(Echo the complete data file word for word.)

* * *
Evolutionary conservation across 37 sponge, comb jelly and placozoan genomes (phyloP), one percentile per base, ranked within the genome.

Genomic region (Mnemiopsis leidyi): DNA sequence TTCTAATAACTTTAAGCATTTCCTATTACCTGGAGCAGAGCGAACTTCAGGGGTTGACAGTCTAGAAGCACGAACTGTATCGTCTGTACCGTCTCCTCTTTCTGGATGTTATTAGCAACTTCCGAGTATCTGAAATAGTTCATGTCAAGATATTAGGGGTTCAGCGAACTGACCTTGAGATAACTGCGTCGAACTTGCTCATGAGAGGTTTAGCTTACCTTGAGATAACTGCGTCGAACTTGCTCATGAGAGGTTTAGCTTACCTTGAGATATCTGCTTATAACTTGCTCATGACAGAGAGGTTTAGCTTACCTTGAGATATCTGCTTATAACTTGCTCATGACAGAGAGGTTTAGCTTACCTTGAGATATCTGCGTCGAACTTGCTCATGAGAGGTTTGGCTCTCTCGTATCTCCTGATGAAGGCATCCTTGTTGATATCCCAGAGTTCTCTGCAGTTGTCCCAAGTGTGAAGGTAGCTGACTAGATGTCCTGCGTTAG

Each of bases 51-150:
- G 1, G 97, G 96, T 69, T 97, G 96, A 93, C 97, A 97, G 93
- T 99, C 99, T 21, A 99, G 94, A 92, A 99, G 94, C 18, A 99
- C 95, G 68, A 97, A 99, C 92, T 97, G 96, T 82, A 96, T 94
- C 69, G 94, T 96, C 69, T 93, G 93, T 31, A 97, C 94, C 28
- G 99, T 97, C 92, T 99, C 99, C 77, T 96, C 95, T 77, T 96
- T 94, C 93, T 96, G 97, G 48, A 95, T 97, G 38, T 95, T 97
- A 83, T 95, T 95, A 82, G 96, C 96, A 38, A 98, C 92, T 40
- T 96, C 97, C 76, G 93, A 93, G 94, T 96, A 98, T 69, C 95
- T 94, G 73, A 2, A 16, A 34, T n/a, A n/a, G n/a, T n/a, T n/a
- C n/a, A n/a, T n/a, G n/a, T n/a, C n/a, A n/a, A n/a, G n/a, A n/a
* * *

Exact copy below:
Evolutionary conservation across 37 sponge, comb jelly and placozoan genomes (phyloP), one percentile per base, ranked within the genome.

Genomic region (Mnemiopsis leidyi): DNA sequence TTCTAATAACTTTAAGCATTTCCTATTACCTGGAGCAGAGCGAACTTCAGGGGTTGACAGTCTAGAAGCACGAACTGTATCGTCTGTACCGTCTCCTCTTTCTGGATGTTATTAGCAACTTCCGAGTATCTGAAATAGTTCATGTCAAGATATTAGGGGTTCAGCGAACTGACCTTGAGATAACTGCGTCGAACTTGCTCATGAGAGGTTTAGCTTACCTTGAGATAACTGCGTCGAACTTGCTCATGAGAGGTTTAGCTTACCTTGAGATATCTGCTTATAACTTGCTCATGACAGAGAGGTTTAGCTTACCTTGAGATATCTGCTTATAACTTGCTCATGACAGAGAGGTTTAGCTTACCTTGAGATATCTGCGTCGAACTTGCTCATGAGAGGTTTGGCTCTCTCGTATCTCCTGATGAAGGCATCCTTGTTGATATCCCAGAGTTCTCTGCAGTTGTCCCAAGTGTGAAGGTAGCTGACTAGATGTCCTGCGTTAG

Each of bases 51-150:
- G 1, G 97, G 96, T 69, T 97, G 96, A 93, C 97, A 97, G 93
- T 99, C 99, T 21, A 99, G 94, A 92, A 99, G 94, C 18, A 99
- C 95, G 68, A 97, A 99, C 92, T 97, G 96, T 82, A 96, T 94
- C 69, G 94, T 96, C 69, T 93, G 93, T 31, A 97, C 94, C 28
- G 99, T 97, C 92, T 99, C 99, C 77, T 96, C 95, T 77, T 96
- T 94, C 93, T 96, G 97, G 48, A 95, T 97, G 38, T 95, T 97
- A 83, T 95, T 95, A 82, G 96, C 96, A 38, A 98, C 92, T 40
- T 96, C 97, C 76, G 93, A 93, G 94, T 96, A 98, T 69, C 95
- T 94, G 73, A 2, A 16, A 34, T n/a, A n/a, G n/a, T n/a, T n/a
- C n/a, A n/a, T n/a, G n/a, T n/a, C n/a, A n/a, A n/a, G n/a, A n/a